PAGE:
CC and the City worked cooperatively under the MDA until April 2007, at which time there was substantial turnover in the composition of the City Council. Those in favor of the development were ousted, and those opposed to the development were elected.

The MDA was not performed in full by September 2007, when CC filed this lawsuit alleging the City was not living up to its end of the bargain in a number of respects. It asserts causes of action for breach of contract, anticipatory repudiation and specific performance. The City now asks for summary judgment, claiming the MDA is void and unenforceable because (1) the City's passage of the ordinance authorizing the MDA was ultra vires, (2) the MDA contains an unlawful promise to zone in a certain way and (3) the MDA impermissibly usurps the legislative function of future City Councils.

B. Analysis

The City claims that Ordinance 2275 authorizing and directing the City's mayor to execute the MDA was ultra vires, that is, beyond its authority as a non-home-rule Illinois municipality. On the other side, CC finds authority in the Illinois Municipal Code and in the Illinois Constitution for the City to enter into the MDA. The resolution of this issue turns on the authority of non-home-rule municipalities.

Municipalities that do not possess the power of home rule, either because they are not populous enough or because they have not voted to become a home rule unit, have only the powers granted to them by the Illinois Constitution or statutes.*fn1 Pesticide Public Policy Found. v. Village of Wauconda, 510 N.E.2d 858, 860 (Ill. 1987). Non-home-rule municipalities have no inherent powers. Hawthorne v. Village of Olympia Fields, 790 N.E.2d 832, 840 (Ill. 2003).

The Illinois Constitution gives non-home-rule municipalities six enumerated powers:

(1) the power to make local improvements by special assessments; (2-4) the power, through referendum, to adopt, alter or repeal their forms of government and to provide for "their officers, manner of selection and terms of office"; and (5-6) the power to incur debt and to levy or impose additional taxes, subject to certain exceptions and limitations. Ill. Const. 1970, art. VII, § 7.

Hawthorne, 790 N.E.2d at 840. It further allows them other "powers granted to them by law," Ill. Const. 1970, art. VII, § 7, that is, powers conferred on them either expressly or impliedly by statute. Hawthorne, 790 N.E.2d at 840. In sum, non-home-rule municipalities "possess only those powers expressly granted, powers incident to those expressly granted, and powers indispensable to the accomplishment of the declared objects and purposes of the municipal corporation." Pesticide Public Policy Found., 510 N.E.2d at 861; accord People ex rel Ryan v. Village of Hanover Park, 724 N.E.2d 132, 138 (Ill. App. Ct. 1999).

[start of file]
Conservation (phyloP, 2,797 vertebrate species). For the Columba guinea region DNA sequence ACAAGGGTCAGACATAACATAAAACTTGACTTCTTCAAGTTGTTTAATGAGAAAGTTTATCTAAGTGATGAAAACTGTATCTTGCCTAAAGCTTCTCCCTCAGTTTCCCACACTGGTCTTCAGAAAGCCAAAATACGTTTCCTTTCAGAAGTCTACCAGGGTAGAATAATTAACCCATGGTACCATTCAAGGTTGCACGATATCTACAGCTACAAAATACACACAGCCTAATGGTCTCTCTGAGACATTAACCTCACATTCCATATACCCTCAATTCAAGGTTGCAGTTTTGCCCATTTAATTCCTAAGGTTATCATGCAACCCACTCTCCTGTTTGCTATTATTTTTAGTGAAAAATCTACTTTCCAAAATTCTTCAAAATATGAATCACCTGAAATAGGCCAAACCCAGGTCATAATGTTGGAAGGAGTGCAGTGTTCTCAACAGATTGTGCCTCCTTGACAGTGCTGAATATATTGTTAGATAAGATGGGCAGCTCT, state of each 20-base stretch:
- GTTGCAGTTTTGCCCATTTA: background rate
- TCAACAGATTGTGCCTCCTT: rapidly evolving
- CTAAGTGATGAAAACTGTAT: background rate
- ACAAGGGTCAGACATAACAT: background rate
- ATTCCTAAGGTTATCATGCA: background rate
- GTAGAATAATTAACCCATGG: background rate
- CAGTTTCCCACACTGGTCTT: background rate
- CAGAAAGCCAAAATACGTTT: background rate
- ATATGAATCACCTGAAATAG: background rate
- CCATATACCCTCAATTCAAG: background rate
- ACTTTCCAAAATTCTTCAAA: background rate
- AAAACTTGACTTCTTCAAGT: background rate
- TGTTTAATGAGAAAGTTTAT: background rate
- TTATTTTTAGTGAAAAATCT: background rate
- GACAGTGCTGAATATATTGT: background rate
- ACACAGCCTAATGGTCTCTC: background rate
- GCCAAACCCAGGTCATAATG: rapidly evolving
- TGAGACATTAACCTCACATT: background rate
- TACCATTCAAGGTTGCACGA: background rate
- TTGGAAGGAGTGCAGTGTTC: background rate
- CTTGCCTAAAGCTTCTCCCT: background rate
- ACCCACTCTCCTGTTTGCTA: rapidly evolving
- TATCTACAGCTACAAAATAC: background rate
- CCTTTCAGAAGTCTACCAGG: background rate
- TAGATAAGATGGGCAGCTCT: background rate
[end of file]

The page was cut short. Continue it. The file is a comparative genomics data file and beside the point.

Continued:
Grants of powers to municipalities are to be strictly construed, and where there is doubt as to the existence of a power, the doubt must be resolved against the municipality. Pesticide Public Policy Found., 510 N.E.2d at 861; Melbourne Corp. v. Chicago Hearing Bd. for Nursing Homes, 322 N.E.2d 481, 484 (Ill. 1974); Fischer v. Brombolich, 566 N.E.2d 785, 788 (Ill. App. Ct. 1991). Even when a non-home-rule municipality has been granted certain powers, it may not exercise those powers in a manner contrary to the spirit of state law or repugnant to the general policy of the state of Illinois. Hawthorne, 790 N.E.2d at 842; Hanover Park, 724 N.E.2d at 138-39.

Ordinances enacted without authority are ultra vires and void. McGovern v. City of Chicago, 118 N.E. 3, 10 (Ill. 1917). However, ordinances are presumed valid, and the party challenging the validity of an ordinance bears the burden of proof. Geneva Residential Ass'n v. City of Geneva, 397 N.E.2d 849, 859 (Ill. App. Ct. 1979).

In this case, the City argues it did not have the authority to enter into the MDA because neither the Illinois Constitution nor any Illinois statute authorizes entry into comprehensive development agreements. Indeed, commercial development is not indispensable to the purposes of the City. Therefore, CC must point to a statute which expressly or impliedly authorized the City to enact the ordinance directing the City to enter into the MDA.

CC argues that each obligation included in the MDA is either expressly or impliedly authorized by the Illinois Constitution or state law. Specifically, it cites 65 ILCS 5/2-2-12 in support of the proposition that Illinois municipalities may enter into contracts generally.*fn2 It further argues that the Illinois Constitution and the Illinois Municipal Code grant municipalities broad authority to implement development. In support of this proposition, CC points to 65 ILCS 5/8-11-20,*fn3 which authorizes municipalities to "enter into economic incentive agreements relating to the development or redevelopment of land within the corporate limits of the municipality," and to 65 ILCS 5/11-74.4-1 et seq.,*fn4 the Tax Increment Allocation Redevelopment Act ("TIF Act"). CC also points to 65 ILCS 5/9-5-1,*fn5 which allows municipalities to contract to reimburse developers for their costs in constructing certain improvements that benefit those outside the development area.

In addition, CC cites Article VII, Section 7 of the Illinois Constitution*fn6 and the Special Service Area Tax Law, 35 ILCS 200/27-10,*fn7 as authority to levy or impose property taxes for special services. It also cites the zoning division of the Illinois Municipal Code, 65 ILCS 5/11-13-1, et seq., as authority to agree to the rezoning agreements in the MDA.*fn8 CC further notes that the City has not identified any Illinois statute or policy with which the MDA conflicts.

In reply, the City argues that the MDA impermissibly binds the City to enter into future contracts without ensuring that the various prerequisites of the cited statutory authority for economic incentive and zoning agreements are satisfied and without containing the statutorily required terms of such agreements. Apparently, the typical order of development projects is to satisfy the statutory requirements for obtaining the zoning changes, the TIF districts and certain other economic incentives and achieve those goals before executing a master development agreement that depends on them.